‘Not just to talk about solidarity or to talk about helping but to do it with real action,’ says Fifa president
Gianni Infantino called for world leaders and senior figures in football to do more than simply talking about showing “solidarity” and instead take concrete “action” on the issue.
Algum 57 people who have links with football and sport overall – predominantly women and children – arrived in the Qatari capital of Doha last Wednesday. Nineteen of the group who escaped Afghanistan are part of the national female basketball team.
While in the Qatari capital of Doha, the group is staying in accommodation earmarked for next year’s World Cup as they await refugee status in other nations.
Speaking at a visit to where 150 Afghan refugees affiliated with women’s sport are staying, Mr Infantino said: “We need more countries, we need more governments, we need more football family members to help – not just to talk about solidarity or to talk about helping but to do it with real action.
“We will continue to knock on all the doors around the world, and we hope that some will listen and hear this plea, this call for help, and will open the doors to these girls, who all have an amazing life story to tell.”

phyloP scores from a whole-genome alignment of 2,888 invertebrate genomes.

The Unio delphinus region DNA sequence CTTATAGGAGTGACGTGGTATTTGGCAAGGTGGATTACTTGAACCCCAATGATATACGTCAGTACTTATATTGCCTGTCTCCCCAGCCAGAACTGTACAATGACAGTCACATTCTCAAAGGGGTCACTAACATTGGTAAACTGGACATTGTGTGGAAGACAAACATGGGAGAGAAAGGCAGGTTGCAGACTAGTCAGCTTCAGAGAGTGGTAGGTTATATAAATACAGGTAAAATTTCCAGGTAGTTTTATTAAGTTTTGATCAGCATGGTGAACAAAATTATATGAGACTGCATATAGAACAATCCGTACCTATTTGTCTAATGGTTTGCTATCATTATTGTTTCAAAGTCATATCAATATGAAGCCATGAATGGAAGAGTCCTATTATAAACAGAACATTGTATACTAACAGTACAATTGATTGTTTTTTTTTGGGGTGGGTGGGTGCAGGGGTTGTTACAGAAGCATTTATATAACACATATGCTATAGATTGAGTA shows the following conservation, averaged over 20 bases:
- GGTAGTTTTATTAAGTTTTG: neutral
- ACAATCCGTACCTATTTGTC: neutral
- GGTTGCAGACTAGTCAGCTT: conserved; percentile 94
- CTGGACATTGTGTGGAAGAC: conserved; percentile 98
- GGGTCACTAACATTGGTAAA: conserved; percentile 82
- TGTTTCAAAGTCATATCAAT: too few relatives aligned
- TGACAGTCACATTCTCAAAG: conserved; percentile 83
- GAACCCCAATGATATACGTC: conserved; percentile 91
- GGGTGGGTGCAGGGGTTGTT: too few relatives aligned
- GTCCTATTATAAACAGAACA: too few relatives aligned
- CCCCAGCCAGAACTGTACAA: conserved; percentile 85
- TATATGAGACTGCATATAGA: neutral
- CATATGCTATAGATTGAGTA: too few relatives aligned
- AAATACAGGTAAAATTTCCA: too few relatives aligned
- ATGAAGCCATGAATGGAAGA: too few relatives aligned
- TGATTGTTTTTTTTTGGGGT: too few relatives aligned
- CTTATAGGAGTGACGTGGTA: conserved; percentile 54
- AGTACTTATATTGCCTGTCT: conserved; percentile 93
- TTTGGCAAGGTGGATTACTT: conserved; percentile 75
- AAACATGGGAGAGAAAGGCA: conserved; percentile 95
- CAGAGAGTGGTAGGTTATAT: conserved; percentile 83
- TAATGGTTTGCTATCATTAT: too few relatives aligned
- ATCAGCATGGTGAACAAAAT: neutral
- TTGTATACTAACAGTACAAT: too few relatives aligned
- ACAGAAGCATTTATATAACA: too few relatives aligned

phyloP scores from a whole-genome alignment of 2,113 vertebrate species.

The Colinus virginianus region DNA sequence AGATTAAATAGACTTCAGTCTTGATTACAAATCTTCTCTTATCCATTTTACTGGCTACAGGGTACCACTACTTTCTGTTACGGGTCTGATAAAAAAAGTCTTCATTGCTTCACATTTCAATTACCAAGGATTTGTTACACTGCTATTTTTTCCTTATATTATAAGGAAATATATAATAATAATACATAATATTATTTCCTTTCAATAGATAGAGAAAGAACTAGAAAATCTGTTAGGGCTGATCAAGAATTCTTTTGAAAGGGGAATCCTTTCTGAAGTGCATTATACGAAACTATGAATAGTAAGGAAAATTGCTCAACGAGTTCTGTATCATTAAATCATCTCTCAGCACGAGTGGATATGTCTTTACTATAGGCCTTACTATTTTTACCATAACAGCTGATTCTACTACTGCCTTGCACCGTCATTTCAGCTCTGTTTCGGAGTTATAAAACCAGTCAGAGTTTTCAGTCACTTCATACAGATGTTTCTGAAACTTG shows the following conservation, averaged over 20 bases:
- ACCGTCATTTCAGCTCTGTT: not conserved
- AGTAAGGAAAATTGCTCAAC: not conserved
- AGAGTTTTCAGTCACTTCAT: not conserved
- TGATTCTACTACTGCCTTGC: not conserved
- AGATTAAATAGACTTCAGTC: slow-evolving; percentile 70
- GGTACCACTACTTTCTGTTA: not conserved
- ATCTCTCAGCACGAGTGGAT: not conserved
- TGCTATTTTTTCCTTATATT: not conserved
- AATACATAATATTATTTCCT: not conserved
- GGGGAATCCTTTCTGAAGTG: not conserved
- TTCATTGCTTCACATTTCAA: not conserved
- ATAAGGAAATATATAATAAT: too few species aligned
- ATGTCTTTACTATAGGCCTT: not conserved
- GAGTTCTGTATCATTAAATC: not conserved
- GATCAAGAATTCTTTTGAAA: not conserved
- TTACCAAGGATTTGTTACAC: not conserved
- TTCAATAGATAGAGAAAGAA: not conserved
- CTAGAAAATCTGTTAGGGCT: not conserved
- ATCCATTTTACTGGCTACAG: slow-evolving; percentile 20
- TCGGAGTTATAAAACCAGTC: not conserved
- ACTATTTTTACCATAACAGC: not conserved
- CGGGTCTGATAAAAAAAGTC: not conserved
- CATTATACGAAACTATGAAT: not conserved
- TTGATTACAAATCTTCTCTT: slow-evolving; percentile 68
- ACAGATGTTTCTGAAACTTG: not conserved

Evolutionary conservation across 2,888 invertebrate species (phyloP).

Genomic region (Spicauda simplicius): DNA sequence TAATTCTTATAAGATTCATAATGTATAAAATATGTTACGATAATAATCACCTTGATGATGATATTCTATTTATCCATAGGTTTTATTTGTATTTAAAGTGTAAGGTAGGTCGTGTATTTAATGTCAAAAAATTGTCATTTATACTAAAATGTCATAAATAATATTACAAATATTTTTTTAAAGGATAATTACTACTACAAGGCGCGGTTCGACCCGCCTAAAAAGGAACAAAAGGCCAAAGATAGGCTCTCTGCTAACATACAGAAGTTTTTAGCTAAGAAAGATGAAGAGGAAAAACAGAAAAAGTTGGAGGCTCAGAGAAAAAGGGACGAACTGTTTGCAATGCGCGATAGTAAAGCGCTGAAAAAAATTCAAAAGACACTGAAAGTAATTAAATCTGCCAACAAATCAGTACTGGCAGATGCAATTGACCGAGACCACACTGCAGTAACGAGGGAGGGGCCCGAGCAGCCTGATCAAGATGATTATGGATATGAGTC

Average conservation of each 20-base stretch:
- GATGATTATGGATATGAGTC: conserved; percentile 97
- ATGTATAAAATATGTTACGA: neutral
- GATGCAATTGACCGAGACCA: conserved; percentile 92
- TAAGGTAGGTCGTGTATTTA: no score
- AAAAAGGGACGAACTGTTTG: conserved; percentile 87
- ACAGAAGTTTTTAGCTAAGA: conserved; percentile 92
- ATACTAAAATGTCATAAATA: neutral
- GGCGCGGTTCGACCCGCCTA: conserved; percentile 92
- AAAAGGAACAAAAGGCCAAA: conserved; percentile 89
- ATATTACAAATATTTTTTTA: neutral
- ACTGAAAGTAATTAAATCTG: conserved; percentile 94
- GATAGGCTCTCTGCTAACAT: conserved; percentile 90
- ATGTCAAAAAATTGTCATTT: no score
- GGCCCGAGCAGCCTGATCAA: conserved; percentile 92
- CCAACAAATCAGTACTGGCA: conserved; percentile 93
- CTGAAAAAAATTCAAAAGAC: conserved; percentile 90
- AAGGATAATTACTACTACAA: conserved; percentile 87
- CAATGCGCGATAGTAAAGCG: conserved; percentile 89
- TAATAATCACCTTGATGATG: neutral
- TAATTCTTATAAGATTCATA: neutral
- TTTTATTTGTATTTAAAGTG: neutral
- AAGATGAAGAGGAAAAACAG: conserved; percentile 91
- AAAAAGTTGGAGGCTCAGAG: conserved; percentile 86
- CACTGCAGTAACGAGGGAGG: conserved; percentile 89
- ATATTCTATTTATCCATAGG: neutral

Fifa’s president thanked Qatar and the Emir of the Gulf state for helping with the evacuation of Aghan refugees as the humanitarian crisis in Afghanistan escalates. He also heaped his thanks on the Albanian government for accommodating the first group of evacuees, giving football players and their families temporary settlement.
His comments come after at least 20 women footballers – mainly women and girls, including some who play for the national team – estavam entre 100 refugees evacuated by Fifa from Afghanistan in mid-October, O Independente revelado.
Afghanistan has been catapulted into chaos since the Taliban grabbed power in mid-August as the US and other Western troops withdrew. The last time the hardline Islamist group ruled the country, women were barred from working, while girls were blocked from going to school, and women were forcibly chaperoned by a male relative if they wanted to venture outside the home.